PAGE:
Caleb Powers was the Republican candidate for the US House of Representatives. He won the general election in November (and for three additional terms), despite his having been thrice convicted of complicity in the assassination of Governor William Goeble in the forepart of 1900. Even though Powers won, the News, ever the Rooster booster in things political, "put it down" as a victory for the Democrats, as Powers' majority was several thousand fewer votes than was usual in the Republican-rich congressional district.

Miss Lee Keltner attended the fair at Columbia.

Mr. E.P. Sexton, our road overseer, did a good work for our roads.


J.H. Kerns, the merchant of this place, is buying his Fall and Winter goods.

Nathan Goodin passed through this place last week delivering woolen goods to the citizens of the county.

J.W. Hadley has commenced painting his new residence.


The school at this place is progressing nicely. It is a small school but has 75 per cent of the [school] census report in regular daily attendance.

Miss Lura McFarland was shopping at Cane Valley last week.

The singing at Hutchinson School house is progressing nicely.

Cray Craft (Craycraft)

The singing at Oak Grove last Friday night conducted by Prof. Anderson Murrell was a success in every particular.

In the spelling contest at Oak grove school, last Friday, first prize was won by Miss Irene Murrell and second prize by Samuel Murrell, Jr.

Uncle "Banty" Bryant is the champion croquet player at Oak Grove.

Messrs. James Hays, Anderson Murrell and Miss Mabel Murrell, left Monday for Berea, Ky., where they will enter school.


Z.T. Bennett, our mail-carrier, is taking a rest and Landy Stotts is on the route.

Cager Burks and wife of the Greenbriar community left for Jeffersonville, Ind., last Wednesday. They will make that city their future home.

J.G. Campbell and Mose Wooten have formed a partnership and have embarked in the walnut log business. As there has not been a walnut tree of any size in this community for thirty years or more, the chances are that these parties will soon be millionaires.


Mr. B.L Harvey is getting ready to erect a new dwelling.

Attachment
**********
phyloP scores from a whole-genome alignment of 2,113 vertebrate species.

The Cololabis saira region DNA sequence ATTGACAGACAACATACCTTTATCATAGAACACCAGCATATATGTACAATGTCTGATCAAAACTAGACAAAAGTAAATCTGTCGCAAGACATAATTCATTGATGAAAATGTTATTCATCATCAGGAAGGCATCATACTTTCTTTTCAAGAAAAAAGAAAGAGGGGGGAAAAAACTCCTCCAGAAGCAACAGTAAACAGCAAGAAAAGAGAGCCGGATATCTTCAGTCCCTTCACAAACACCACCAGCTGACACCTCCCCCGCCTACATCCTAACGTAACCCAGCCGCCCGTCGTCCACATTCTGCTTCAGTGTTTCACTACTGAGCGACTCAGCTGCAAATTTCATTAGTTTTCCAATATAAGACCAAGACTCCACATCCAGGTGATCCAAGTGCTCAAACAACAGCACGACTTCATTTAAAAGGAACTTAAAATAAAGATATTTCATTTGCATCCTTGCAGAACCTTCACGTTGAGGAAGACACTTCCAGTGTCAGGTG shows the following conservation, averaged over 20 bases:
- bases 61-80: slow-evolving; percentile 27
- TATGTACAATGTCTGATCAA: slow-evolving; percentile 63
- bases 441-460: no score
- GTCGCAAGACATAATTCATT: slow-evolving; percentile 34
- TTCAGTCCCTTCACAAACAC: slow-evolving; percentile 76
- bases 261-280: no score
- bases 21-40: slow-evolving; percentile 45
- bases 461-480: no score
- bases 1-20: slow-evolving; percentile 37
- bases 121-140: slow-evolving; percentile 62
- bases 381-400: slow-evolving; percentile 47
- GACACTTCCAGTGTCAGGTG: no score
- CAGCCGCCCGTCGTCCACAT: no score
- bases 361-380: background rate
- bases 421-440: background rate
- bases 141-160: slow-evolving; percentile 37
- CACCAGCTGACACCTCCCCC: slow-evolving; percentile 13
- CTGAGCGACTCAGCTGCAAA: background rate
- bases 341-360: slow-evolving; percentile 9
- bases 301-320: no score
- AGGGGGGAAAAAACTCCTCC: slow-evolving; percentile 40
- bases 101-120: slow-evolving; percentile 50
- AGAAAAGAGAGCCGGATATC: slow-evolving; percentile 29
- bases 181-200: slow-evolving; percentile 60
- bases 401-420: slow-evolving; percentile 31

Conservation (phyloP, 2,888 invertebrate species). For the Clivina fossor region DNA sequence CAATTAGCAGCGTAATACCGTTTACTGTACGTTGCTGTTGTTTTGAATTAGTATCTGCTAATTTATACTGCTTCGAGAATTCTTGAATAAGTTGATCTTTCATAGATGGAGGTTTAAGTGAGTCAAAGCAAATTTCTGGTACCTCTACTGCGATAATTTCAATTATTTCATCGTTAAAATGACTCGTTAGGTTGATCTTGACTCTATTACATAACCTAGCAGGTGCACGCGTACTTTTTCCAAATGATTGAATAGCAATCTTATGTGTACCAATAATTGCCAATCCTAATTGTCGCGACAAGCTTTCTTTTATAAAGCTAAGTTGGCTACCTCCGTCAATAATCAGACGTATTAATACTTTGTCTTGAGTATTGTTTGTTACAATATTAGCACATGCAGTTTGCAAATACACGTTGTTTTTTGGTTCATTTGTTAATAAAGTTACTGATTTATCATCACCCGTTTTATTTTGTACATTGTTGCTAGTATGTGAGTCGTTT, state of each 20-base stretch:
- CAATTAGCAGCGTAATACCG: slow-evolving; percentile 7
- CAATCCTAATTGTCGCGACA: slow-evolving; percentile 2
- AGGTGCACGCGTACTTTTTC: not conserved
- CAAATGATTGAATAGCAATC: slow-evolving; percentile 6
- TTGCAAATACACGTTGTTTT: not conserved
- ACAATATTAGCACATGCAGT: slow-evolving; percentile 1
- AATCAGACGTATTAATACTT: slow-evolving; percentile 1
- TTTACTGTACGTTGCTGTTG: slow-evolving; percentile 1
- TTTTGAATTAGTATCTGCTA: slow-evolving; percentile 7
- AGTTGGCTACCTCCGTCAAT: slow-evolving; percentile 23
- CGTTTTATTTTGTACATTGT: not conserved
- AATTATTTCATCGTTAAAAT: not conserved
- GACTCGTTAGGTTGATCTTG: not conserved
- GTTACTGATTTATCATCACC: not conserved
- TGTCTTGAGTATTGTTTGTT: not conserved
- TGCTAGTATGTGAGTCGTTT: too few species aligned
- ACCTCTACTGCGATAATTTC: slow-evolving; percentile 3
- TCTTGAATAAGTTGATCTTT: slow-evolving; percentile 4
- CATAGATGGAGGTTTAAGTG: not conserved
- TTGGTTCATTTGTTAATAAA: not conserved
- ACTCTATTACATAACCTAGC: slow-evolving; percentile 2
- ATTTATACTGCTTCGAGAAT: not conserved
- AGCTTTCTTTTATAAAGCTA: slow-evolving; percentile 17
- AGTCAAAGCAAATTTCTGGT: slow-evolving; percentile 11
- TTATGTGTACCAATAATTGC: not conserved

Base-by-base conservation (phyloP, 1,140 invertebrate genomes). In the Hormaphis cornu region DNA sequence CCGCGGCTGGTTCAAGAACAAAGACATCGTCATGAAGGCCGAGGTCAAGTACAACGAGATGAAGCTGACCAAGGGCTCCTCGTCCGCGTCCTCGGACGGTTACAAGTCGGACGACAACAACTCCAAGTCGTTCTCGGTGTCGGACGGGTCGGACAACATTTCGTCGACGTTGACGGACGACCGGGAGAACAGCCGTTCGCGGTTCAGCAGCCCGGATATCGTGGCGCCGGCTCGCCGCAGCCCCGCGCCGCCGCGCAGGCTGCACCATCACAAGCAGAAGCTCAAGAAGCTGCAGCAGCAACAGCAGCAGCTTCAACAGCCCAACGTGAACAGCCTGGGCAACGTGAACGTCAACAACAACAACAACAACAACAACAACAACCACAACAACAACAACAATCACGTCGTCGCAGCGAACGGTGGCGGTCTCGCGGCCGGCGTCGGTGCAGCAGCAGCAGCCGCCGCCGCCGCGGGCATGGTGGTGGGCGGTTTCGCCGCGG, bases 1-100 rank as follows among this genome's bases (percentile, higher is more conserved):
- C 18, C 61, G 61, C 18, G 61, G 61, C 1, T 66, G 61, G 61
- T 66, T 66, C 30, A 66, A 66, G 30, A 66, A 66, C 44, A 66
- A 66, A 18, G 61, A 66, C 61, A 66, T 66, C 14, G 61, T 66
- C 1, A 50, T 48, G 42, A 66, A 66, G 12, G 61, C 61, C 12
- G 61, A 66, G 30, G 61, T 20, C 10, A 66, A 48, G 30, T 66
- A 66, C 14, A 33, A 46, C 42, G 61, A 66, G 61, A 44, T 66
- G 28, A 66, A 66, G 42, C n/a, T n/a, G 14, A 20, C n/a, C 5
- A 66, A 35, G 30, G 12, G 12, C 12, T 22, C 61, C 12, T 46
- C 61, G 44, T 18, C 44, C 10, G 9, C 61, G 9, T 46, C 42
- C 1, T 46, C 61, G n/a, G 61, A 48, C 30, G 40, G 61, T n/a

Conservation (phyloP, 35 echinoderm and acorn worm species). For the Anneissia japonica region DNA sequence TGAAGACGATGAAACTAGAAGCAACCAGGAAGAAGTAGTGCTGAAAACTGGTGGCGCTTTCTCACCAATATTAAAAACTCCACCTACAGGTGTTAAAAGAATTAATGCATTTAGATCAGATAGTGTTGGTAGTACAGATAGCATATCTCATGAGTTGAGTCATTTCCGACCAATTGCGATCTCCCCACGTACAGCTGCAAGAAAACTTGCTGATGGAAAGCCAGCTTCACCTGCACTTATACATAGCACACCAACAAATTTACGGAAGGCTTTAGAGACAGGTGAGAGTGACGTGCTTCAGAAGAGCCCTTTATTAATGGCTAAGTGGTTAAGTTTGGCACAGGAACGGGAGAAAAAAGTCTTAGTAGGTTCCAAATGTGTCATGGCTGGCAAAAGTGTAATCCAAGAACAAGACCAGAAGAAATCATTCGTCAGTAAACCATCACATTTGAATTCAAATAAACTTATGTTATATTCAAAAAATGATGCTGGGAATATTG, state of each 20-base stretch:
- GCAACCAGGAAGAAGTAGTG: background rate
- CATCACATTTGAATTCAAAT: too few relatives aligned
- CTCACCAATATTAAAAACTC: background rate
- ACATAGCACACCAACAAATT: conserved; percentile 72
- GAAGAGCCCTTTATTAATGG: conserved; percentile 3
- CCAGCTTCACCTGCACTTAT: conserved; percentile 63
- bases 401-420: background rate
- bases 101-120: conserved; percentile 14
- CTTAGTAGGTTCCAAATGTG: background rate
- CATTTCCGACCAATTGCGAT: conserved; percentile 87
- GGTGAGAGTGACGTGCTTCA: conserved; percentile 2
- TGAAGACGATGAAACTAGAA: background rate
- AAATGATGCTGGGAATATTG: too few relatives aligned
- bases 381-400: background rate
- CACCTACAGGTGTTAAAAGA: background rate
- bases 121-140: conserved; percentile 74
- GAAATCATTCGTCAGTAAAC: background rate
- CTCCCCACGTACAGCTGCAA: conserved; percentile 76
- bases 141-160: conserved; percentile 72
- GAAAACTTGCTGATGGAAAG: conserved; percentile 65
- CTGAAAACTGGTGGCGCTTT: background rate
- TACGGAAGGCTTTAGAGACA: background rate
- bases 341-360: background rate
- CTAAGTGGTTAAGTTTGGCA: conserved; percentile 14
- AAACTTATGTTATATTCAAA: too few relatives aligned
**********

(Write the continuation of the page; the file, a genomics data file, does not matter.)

Mr. W.H. Royse visited W.L. Strange of Picnic one night last week.


Several from this place attended the singing at Craycraft.

Mr. G.C. Russell bought a calf of Ingram Robertson for $13.

Mail failed to reach Knifley several days last week on the account of high water.

Mr. M.A. Brockman returned home Monday from an extended visit to Louisville and Franklin, Ind.

Ex verum adveho vox.

This story was posted on 2010-09-12 04:48:37
Printable: this page is now automatically formatted for printing.
Have comments or corrections for this story? Use our contact form and let us know.

(AD) - Many Reunion organizing efforts are also advertised in our REUNIONS category in our CM Classifeds. These are posted at a very low cost. See RATES & TERMS


Quick Links to Popular Features

Looking for a story or picture?
Try our Photo Archive or our Stories Archive for all the information that's appeared on


Contact us: Columbia Magazine and are published by Linda Waggener and Pen Waggener, PO Box 906, Columbia, KY 42728.
Phone: 270.403.0017

Please use our contact page, or send questions about technical issues with this site to All logos and trademarks used on this site are property of their respective owners. All comments remain the property and responsibility of their posters, all articles and photos remain the property of their creators, and all the rest is copyright 1995-Present by Columbia Magazine. Privacy policy: use of this site requires no sharing of information. Voluntarily shared information may be published and made available to the public on this site and/or stored electronically. Anonymous submissions will be subject to additional verification. Cookies are not required to use our site. However, if you have cookies enabled in your web browser, some of our advertisers may use cookies for interest-based advertising across multiple domains. For more information about third-party advertising, visit the NAI web privacy site.